Low-tech Model Trumps Google Earth. Ha!
  After creating my Western Washington relief map in modeling clay yesterday, I was not left with a great sense of accomplishment. I had spent about three hours spreading clay around on an old white-board, spread maps all over the kitchen table, and had bright-green clay under my fingernails. Was there any value to what I had done?
  I cleaned up my mess, stored my map out of sight of my GIS-cartographer husband, and got in the car to drive to my book club meeting. No sooner had I turned out of my neighborhood onto the main east-west road when I suddenly felt the success of my project: I was driving through my terrain model.
   I knew where I was in all the spread-out clay, I could feel where the Black Hills were, how far Gray's Harbor was west of the hills, the shape of the harbor, it's distance from Willapa Bay. When I turned north and the road began to slope toward Puget Sound, I could feel that, too. I could feel the Cascades on my right, the Olympics ahead and a bit to the left.
  For some, Google Earth offers this same sensation (much enhanced) to users as they zoom over the 3-D map of the earth on your computer screen. But for whatever reason, this tool doesn't work for me. I just get dizzy and lost. To internalize my landscape I needed to create the hills and lakes and mountains and rivers myself and with my own hands. The three hours or so I spent shaping clay in total silence--no music, no speaker-phone calls, no talking to myself--seems to have gotten into that part of my brain that makes maps make sense. I am not sure a few mouse-clicks could have done same.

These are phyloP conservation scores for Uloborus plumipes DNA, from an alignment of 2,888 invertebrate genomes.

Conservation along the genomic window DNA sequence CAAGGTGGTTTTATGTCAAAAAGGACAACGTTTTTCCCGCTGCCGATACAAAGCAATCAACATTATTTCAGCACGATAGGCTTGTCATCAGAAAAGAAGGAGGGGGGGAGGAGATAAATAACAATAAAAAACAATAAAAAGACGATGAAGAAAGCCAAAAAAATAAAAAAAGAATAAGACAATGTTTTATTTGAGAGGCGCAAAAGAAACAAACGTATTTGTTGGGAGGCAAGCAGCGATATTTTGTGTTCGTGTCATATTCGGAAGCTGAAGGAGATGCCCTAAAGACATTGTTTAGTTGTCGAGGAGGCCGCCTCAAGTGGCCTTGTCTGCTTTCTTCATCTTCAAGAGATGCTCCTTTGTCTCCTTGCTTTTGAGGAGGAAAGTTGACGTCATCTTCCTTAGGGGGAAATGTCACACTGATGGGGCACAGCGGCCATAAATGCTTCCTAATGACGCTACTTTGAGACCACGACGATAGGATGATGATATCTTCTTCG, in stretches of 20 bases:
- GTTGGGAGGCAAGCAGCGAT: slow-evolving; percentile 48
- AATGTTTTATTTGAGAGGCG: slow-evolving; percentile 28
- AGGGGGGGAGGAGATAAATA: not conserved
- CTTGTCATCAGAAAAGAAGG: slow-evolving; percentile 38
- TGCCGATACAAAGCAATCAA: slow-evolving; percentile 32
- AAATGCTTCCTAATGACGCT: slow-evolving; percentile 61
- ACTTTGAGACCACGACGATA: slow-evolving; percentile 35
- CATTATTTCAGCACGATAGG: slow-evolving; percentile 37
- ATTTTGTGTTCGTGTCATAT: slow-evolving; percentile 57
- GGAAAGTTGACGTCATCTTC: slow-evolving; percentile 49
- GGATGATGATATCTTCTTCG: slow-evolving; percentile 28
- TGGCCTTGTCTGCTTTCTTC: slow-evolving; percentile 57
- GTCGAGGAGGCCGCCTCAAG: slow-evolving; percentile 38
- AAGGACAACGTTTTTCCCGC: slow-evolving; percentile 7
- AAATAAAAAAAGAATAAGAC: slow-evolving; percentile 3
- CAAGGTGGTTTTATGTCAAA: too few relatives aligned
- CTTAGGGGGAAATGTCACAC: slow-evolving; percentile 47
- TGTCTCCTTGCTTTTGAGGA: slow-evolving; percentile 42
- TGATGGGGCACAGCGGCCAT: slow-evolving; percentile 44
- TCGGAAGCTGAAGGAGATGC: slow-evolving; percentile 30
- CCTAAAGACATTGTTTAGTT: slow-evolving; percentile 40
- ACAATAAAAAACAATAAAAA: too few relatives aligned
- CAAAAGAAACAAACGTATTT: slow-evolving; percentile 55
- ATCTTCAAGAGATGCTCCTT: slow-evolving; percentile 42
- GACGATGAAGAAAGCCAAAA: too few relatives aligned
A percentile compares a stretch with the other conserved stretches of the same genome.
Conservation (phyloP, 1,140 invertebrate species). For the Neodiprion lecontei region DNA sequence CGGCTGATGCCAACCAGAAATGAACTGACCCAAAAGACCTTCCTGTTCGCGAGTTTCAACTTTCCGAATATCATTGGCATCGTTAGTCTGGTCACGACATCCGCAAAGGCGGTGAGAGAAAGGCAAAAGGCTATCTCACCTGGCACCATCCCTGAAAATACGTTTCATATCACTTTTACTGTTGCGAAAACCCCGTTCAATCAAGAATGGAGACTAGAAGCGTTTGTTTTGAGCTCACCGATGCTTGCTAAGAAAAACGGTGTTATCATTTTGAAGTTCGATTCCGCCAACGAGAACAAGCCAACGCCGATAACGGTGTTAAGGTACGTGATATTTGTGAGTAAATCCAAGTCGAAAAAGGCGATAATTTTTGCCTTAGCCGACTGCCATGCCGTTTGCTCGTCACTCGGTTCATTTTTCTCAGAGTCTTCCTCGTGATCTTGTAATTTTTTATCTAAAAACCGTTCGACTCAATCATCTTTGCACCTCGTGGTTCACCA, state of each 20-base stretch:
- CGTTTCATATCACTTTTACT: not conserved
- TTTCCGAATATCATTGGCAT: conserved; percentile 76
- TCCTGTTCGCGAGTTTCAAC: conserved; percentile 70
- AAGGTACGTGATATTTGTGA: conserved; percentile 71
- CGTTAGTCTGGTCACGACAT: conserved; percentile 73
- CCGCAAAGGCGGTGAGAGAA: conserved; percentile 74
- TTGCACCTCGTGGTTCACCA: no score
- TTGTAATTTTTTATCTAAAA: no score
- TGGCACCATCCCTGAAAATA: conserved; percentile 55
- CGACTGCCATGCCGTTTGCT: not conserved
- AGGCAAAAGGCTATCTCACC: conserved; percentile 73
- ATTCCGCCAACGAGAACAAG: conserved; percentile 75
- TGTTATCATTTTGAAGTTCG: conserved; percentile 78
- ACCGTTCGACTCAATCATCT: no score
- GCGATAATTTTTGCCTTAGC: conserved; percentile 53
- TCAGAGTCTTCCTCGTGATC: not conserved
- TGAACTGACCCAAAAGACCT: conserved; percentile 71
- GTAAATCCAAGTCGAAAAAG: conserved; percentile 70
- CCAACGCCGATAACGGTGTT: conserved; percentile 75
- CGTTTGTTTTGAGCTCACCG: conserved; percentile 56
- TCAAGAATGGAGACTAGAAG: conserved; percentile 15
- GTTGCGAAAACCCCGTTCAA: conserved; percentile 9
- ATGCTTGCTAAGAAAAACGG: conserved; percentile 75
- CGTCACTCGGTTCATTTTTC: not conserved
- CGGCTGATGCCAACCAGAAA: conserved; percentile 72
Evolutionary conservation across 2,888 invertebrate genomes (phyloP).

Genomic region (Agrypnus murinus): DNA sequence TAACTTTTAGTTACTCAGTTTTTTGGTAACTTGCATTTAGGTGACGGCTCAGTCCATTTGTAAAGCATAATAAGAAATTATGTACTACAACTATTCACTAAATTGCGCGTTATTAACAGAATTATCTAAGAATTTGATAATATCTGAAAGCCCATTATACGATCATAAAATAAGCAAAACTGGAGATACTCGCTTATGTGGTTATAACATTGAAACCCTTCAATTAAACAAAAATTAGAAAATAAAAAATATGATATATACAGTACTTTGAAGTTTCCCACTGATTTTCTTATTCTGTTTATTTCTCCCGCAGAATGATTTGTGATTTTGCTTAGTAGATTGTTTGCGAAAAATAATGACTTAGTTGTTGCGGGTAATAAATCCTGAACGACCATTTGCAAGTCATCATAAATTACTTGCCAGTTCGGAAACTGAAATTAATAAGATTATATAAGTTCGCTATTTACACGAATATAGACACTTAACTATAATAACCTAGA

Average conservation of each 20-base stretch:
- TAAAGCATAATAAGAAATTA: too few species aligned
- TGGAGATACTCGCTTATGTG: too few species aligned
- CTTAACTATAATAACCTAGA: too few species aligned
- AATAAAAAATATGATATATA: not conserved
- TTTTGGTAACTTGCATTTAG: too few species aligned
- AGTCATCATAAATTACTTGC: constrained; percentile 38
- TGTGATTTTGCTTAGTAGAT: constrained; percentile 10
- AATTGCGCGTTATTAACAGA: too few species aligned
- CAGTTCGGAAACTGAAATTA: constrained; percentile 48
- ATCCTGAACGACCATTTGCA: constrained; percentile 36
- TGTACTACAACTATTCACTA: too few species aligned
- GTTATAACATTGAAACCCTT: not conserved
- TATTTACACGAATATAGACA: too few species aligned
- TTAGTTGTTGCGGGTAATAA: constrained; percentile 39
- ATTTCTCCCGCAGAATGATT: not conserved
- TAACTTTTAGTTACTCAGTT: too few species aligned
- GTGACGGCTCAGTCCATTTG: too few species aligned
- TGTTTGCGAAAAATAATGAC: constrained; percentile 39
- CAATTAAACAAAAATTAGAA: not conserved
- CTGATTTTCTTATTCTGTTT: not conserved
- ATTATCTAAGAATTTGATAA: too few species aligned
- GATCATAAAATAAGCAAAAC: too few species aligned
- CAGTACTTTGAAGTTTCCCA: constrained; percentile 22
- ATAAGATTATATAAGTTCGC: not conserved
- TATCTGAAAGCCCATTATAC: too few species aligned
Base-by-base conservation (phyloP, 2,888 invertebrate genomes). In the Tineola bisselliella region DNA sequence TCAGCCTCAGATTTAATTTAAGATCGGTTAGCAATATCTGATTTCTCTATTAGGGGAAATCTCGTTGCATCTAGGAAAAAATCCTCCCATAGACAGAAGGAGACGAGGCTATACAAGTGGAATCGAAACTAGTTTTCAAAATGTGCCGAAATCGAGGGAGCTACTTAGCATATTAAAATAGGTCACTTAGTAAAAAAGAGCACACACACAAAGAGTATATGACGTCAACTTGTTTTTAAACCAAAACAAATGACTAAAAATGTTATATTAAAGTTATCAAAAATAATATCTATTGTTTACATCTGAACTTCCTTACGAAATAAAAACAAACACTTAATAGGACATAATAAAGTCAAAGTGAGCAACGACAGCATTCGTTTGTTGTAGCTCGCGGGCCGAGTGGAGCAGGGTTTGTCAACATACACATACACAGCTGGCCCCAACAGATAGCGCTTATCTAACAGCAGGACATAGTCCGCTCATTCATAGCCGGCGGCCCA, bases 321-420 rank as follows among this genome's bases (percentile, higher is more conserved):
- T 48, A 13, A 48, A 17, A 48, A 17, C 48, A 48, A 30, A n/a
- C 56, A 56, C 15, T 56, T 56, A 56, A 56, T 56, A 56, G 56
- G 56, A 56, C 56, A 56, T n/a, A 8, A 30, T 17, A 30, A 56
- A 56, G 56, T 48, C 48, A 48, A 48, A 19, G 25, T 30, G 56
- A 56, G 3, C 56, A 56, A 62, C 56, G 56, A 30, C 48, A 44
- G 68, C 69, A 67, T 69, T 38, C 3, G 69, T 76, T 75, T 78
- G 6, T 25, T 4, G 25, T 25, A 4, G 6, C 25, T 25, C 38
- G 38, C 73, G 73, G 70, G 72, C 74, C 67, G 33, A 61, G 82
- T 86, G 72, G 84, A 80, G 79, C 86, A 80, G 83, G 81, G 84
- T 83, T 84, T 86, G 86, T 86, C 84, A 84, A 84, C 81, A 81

Though my awkwardly shaped Olympic Mountains is barely recognizable (above), I can now see in my mind's eye the location of  the Quinault Ridge. I know where it is vis-a-vis Cape Flattery, Port Townsend, and Olympia. I can imagine the clouds moving in from the Pacific Ocean and bending around the southwest flanks of the Olympics. I can feel the low, heavy clouds funneling into the Quinault Valley. I can hear them drenching the forests. It's a beautiful sound.